Written on: September 17th, 2020 in Wetland Assessments
By Erin Dorset, Wetland Monitoring & Assessment Program
Most of our wetland assessments throughout the years have been in central and southern Delaware, but in the summer of 2017, our Wetland Monitoring and Assessment crew went north to perform wetland condition assessments at 116 wetlands in the Red Lion watershed. From protocol updates to navigating wetlands in a highly developed landscape, we certainly faced many new challenges. This year we finished analyzing the data from that summer, and now we can truly reflect on what we have learned!
Our tidal wetland assessment protocol (MidTRAM) was originally designed only for salt marshes. However, Delaware is also home to tidal freshwater wetlands. Tidal freshwater wetlands are inherently different from salt marshes in many ways, such as water salinity and plant community. Such differences made our original protocol inappropriate for assessing tidal freshwater marshes.
Knowing that we would encounter many tidal freshwater marshes in the Red Lion watershed, we decided to update our tidal assessment protocol to incorporate those wetlands. To do so, we examined slightly different features for freshwater and saltwater tidal wetlands. We then graded them all on the same scale and combined them into one category for tidal wetland condition analyses. We were able to pilot test our updated tidal protocol (MidTRAM v.4.1) and learn a lot more about tidal freshwater wetlands in the process!
The Red Lion watershed is in northern Delaware in New Castle county, encompassing 72 square miles. It includes part of the C&D Canal in the southern part of the watershed and Lums Pond State Park in the western part. In addition, it includes the populated areas of New Castle, Delaware City, Red Lion, and part of Bear.
In terms of land cover, the watershed is dominated by development, agriculture, and wetlands. Based on 2007 wetland maps, over half (54.9%) of wetlands are tidal, including saltwater wetlands (estuarine) and tidal freshwater wetlands (tidal palustrine). The rest of the wetlands are non-tidal flats (24.9%), non-tidal riverine wetlands (13.7%), or non-tidal depressions (6.5%). Overall, the watershed scored very poorly, receiving a D+ letter grade. Riverine and flat wetlands were in the best condition, with both wetland types receiving a B-. Depression and tidal wetlands were in much worse condition, receiving a D and a D-, respectively.
Northern Delaware is more heavily developed than most of central and southern Delaware, which is dominated largely by agriculture. This makes northern Delaware a very different landscape within which to study wetland condition. In fact, we found that development, clearing for future development, and highway construction were by far the leading causes of wetland acreage loss in the Red Lion watershed between 1992 and 2007. Most wetlands that were gained during that same time period did not have any vegetation and were surrounded by development, limiting their ability to provide useful functions.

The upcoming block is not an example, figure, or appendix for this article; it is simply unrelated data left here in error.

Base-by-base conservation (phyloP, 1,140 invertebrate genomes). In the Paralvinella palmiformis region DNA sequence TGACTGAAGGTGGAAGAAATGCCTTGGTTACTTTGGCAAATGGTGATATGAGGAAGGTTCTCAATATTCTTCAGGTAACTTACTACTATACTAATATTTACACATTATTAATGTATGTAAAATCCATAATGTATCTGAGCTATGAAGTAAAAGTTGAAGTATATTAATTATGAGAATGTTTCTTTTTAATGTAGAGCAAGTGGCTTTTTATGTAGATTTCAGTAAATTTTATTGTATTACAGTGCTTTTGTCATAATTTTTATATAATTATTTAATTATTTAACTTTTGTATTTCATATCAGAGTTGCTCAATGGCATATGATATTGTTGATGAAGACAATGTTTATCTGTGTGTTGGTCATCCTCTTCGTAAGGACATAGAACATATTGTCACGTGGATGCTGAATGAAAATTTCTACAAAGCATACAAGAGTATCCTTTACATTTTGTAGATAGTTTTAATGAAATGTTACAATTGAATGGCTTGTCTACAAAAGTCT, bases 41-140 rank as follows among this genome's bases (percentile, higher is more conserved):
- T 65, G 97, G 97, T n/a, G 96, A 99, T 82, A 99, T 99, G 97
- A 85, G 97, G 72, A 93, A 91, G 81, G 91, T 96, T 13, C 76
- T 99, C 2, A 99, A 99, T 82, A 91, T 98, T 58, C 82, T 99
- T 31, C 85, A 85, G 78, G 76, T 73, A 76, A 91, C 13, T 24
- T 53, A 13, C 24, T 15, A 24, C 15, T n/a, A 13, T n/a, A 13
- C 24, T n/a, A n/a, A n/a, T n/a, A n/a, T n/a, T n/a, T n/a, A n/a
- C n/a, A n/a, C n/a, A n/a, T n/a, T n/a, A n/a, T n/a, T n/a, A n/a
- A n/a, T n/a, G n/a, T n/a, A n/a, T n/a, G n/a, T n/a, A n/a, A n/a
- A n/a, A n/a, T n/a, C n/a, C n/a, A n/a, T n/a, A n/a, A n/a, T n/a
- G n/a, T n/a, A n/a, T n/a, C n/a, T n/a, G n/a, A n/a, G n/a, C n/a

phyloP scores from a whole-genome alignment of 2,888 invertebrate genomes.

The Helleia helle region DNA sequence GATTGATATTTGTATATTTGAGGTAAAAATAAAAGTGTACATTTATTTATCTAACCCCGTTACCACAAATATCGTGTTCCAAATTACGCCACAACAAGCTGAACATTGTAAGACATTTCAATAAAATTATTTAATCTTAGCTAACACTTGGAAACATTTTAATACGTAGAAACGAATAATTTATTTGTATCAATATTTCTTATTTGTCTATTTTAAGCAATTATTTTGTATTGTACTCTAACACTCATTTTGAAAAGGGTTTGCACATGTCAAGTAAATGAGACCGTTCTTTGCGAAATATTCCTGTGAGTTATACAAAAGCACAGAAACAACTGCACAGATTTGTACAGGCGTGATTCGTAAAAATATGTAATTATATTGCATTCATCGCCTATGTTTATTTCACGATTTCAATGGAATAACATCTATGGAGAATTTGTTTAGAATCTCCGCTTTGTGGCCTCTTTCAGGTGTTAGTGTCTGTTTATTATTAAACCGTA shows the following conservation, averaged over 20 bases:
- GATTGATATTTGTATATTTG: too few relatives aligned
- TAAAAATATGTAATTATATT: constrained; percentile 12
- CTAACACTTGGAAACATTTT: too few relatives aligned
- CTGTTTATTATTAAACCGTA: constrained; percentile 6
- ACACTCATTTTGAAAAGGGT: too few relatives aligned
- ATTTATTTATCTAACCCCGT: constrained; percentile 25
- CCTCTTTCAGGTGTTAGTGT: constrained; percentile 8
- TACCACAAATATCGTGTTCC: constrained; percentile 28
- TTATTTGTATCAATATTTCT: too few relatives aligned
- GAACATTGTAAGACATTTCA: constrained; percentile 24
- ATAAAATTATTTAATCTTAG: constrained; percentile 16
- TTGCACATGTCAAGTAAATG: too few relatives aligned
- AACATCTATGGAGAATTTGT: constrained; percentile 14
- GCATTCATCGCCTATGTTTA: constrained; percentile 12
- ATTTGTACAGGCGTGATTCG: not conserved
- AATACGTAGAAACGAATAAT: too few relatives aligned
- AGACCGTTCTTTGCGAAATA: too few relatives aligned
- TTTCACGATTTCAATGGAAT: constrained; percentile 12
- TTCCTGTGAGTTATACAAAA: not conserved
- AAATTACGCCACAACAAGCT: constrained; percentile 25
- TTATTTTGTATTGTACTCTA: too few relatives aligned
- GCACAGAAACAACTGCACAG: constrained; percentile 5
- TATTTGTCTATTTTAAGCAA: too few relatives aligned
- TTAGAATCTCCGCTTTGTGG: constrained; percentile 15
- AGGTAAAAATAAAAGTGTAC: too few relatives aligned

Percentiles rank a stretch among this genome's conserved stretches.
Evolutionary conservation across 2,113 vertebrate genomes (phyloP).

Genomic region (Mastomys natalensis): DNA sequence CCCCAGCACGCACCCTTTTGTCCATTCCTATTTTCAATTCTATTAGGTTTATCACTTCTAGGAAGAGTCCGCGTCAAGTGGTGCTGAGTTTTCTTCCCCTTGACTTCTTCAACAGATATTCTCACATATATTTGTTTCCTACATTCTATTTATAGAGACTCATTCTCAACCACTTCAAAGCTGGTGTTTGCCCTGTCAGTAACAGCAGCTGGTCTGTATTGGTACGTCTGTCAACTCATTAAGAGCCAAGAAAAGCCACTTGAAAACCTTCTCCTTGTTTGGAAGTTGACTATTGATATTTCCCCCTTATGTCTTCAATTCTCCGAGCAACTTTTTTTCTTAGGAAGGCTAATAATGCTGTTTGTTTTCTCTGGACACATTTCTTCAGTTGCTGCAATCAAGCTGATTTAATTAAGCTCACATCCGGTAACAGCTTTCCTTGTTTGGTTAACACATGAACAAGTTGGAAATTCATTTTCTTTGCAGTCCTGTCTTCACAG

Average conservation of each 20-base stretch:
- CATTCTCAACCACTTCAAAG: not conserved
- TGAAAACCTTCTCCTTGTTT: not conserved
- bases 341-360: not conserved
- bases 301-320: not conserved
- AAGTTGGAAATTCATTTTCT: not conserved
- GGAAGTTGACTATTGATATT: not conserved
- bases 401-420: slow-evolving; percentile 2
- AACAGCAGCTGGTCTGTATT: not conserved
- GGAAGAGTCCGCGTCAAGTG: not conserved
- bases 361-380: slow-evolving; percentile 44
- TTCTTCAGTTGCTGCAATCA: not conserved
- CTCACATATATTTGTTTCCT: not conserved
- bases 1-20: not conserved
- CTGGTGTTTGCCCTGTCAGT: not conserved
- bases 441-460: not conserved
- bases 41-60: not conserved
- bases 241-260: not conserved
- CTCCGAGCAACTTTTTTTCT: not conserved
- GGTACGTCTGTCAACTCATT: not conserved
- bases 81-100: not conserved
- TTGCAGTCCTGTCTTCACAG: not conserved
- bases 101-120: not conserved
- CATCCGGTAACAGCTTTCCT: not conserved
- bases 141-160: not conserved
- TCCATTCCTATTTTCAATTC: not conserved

As of 2017, the only other watershed that we had assessed in this urbanized area was the Christina River watershed. It came as no surprise to us that the Red Lion watershed was very similar to the Christina River watershed in terms of overall wetland condition. We found that 21% of wetlands were minimally stressed, 36% were moderately stressed, and 43% were severely stressed. The Red Lion and Christina River watersheds both had the highest proportion of severely stressed wetlands of any other watersheds that we’ve assessed.
One of the most widespread problems that we observed across all wetland types in the Red Lion watershed was the lack of natural surrounding land, or buffer. Development, roads, mowing, and other disturbances were commonly found in landscapes surrounding Red Lion wetlands. Without natural buffers, wetlands are more likely to experience issues like pollution and lack of suitable wildlife habitat. Tidal wetlands will also be unable to migrate inland as sea levels rise.
Like we have seen in many other watersheds, all wetland types in the Red Lion watershed suffered from the presence of invasive plant species, such as the European reed (Phragmites australis) and Japanese honeysuckle (Lonicera japonica). Invasive plants crowd out native plant species and reduce habitat value for wildlife that rely on native plants.
Many tidal wetlands also suffered from things like low plant species diversity and low marsh stability. Some non-tidal flats were ditched, causing water levels in those wetlands to be lower than they would be naturally. Numerous depressions contained nutrient indicator plant species. This suggests that many depressions may have had unnaturally high levels of nutrients within them from pollutant sources.
As you can see, wetlands in the Red Lion watershed are in poor overall condition and they need your help! You can manage invasive species on your property so that they don’t expand into nearby wetlands. If you need help identifying plant species, you can download the Delaware Wetland Plant Guide for free! Other important things that you can do are to preserve or restore wetlands and wetland buffers on your land. You can also incorporate nature-based landscape designs where appropriate, such as living shorelines, rain barrels, or rain gardens. Additionally, you can help curb effects of pollution by limiting use of fertilizers and pesticides on lawns and gardens, washing cars on grass, and properly disposing of pet waste and chemicals.